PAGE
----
Wingnut Wings | #30010: Fighting Fokkers Part 5
Reviewed by Kevin Futter
By now most modellers will be aware of New Zealand firm Wingnut Wings (WnW) and its magnificent range of World War One kits in 1/32 scale. What is perhaps less known is that the company also has a small range of aftermarket decal packages available. This range was extended in fabulous style in late 2012 with the release of not one, but four simultaneous releases for their Fokker D.VII kits.
Since that time, Wingnut Wings has also extended its Fokker D.VII series of kits by releasing a BMW-engined D.VII F kit, and an accompanying decal package: 30010: Fighting Fokkers part 5, which is the subject of this review.
The image at the top of the page shows the included four-page booklet, which is presented in the same style as the instruction booklets in the company's kits. The front cover features profiles of the five markings options included, with each profile doubling as a decal placement guide for the fuselage markings.
The five aircraft covered are:
- Fokker D.VII F 4065/18, Georg von Hantlemann, Jasta 15 & JG II, October 1918 (25 victories)
- Fokker D.VII F 7716/18, Bruno Loerzer(?), Jasta 26 & JG III, (44 victories) November 1918, Herman Göring (22 victories)
- Fokker D.VII F, Otto Löffler(?), Jasta 2, Late 1918 (15 victories)
- Fokker D.VII F "Red Z", Jasta 26(?), November 1918
- Fokker D.VII F, Fritz Haack, Jasta 46, Late 1918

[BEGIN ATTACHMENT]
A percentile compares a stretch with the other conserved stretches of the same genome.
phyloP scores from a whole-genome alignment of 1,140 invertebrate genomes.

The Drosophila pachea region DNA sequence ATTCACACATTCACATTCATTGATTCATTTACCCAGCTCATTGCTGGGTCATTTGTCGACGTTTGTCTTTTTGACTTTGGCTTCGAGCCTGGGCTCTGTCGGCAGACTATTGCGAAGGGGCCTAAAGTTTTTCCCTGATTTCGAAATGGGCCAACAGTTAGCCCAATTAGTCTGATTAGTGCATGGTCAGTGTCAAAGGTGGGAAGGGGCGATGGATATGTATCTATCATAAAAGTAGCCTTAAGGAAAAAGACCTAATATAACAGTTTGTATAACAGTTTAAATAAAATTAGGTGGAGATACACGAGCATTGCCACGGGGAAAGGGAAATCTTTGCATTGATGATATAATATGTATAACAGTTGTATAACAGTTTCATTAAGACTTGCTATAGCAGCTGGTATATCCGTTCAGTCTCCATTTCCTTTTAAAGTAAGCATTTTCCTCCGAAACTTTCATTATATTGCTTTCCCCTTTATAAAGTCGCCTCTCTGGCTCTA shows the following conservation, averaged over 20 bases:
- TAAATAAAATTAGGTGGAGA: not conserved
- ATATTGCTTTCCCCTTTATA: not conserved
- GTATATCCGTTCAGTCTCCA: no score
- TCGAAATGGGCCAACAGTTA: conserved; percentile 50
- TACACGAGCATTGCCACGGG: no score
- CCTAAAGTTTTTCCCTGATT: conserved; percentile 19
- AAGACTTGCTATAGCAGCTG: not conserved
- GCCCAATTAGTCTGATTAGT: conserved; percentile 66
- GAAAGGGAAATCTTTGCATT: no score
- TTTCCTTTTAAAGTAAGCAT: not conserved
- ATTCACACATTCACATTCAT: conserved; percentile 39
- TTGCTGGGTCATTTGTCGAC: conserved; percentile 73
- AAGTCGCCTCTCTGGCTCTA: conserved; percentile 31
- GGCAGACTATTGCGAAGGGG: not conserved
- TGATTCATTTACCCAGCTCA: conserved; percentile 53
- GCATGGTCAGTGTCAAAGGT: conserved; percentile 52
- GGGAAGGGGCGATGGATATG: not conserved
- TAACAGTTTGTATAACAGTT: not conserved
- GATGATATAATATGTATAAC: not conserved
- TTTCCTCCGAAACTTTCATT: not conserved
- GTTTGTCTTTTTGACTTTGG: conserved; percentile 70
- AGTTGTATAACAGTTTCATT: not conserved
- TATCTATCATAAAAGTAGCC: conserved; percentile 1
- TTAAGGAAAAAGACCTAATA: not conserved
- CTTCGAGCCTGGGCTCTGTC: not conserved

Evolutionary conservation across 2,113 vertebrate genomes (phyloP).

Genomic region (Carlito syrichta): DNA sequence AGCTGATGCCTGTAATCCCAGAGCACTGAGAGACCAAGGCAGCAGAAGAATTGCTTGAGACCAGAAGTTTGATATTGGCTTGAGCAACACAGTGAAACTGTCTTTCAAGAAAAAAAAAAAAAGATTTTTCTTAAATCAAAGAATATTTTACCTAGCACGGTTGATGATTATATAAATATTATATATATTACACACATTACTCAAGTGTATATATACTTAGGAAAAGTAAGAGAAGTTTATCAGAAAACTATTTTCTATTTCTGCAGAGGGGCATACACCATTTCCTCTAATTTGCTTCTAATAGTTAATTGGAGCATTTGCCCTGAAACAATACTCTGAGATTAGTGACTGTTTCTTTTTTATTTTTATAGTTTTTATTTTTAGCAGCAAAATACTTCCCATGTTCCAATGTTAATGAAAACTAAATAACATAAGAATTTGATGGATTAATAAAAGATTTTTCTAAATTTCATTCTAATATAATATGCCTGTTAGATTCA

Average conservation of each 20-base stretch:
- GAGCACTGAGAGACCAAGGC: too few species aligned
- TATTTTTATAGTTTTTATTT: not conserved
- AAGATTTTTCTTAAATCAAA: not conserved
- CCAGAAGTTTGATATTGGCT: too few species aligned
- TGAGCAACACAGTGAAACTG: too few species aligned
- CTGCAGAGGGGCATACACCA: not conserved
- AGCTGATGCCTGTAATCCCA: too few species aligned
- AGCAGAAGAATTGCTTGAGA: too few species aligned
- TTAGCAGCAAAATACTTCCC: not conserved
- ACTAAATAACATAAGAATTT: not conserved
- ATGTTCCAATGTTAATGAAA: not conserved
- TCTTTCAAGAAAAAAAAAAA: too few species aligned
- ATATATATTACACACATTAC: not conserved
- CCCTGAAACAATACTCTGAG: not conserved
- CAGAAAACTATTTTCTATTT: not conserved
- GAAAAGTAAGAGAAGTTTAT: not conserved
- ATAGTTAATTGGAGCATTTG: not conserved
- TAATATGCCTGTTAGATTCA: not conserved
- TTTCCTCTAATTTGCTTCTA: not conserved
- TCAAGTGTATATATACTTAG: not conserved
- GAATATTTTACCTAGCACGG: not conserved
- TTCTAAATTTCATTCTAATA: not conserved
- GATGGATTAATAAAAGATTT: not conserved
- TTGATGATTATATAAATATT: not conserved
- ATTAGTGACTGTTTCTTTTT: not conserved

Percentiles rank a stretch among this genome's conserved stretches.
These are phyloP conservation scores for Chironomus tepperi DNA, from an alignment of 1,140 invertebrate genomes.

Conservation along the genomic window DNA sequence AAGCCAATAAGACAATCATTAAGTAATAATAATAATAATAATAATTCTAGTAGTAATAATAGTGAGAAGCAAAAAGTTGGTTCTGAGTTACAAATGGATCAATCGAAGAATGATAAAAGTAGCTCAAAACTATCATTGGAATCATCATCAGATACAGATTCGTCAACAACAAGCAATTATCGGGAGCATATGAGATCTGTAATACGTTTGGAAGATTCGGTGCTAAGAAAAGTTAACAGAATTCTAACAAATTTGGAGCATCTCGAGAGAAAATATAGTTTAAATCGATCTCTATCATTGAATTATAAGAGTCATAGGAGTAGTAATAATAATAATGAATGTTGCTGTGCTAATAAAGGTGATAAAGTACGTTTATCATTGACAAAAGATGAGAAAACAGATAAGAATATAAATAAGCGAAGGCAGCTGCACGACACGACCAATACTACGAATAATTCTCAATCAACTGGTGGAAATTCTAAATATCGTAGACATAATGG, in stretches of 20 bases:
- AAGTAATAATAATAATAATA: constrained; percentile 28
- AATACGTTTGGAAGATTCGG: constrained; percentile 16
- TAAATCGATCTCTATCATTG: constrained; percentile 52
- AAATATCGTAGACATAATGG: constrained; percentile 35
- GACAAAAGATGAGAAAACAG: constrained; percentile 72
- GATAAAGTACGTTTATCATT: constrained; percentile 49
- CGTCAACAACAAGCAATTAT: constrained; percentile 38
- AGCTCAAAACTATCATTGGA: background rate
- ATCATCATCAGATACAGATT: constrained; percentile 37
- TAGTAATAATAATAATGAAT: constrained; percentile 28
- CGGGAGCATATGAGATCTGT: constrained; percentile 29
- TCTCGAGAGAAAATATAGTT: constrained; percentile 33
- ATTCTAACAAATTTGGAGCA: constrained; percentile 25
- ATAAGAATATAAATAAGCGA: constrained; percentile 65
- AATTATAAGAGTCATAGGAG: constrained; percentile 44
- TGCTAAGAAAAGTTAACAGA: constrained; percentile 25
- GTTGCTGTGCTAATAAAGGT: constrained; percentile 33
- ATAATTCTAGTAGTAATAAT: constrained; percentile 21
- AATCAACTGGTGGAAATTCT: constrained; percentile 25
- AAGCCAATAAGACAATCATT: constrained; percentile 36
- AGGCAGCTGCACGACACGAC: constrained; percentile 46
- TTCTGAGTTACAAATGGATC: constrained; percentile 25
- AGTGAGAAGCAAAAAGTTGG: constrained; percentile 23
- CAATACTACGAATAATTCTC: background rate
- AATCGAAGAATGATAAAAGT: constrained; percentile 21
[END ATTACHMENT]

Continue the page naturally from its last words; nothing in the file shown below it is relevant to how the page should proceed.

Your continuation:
The inside and rear pages of the booklet contain the painting and placement guides for the wings and tailplanes of each aircraft, plus some historical notes about each one. Photos of the actual aircraft are included in each case, rounding out a thoughtfully designed and thoroughly researched document that I suspect most people will keep long after the decals have been used.
The decals themselves consist of two sheets, one roughly half the size of the other. The smaller of the two contains mostly national markings and stencils, while the larger one contains the specialised markings for the individual aircraft depicted, as well as some more national markings.
Printing of both sheets is by Cartograf, and they are glossy, crisp and in perfect register. All but the tiniest of the stencils is legible under the appropriate level of magnification. To the naked eye they look a tad thick on the backing paper, but not as thick as, say, Tamiya's kit decals. I for one am sure they'll be fine if applied with the requisite care.
I can do nothing but highly recommend this package to anyone who is looking for something other than the options Wingnut Wings has included in the kit itself. In a sense, they expand those options from five to ten, and given the rampant popularity of these models, that's a very good thing indeed!
Thanks to Wingnut Wings for the review sample.
© Kevin Futter 2013
This review was published on Wednesday, April 17 2013; Last modified on Wednesday, May 18 2016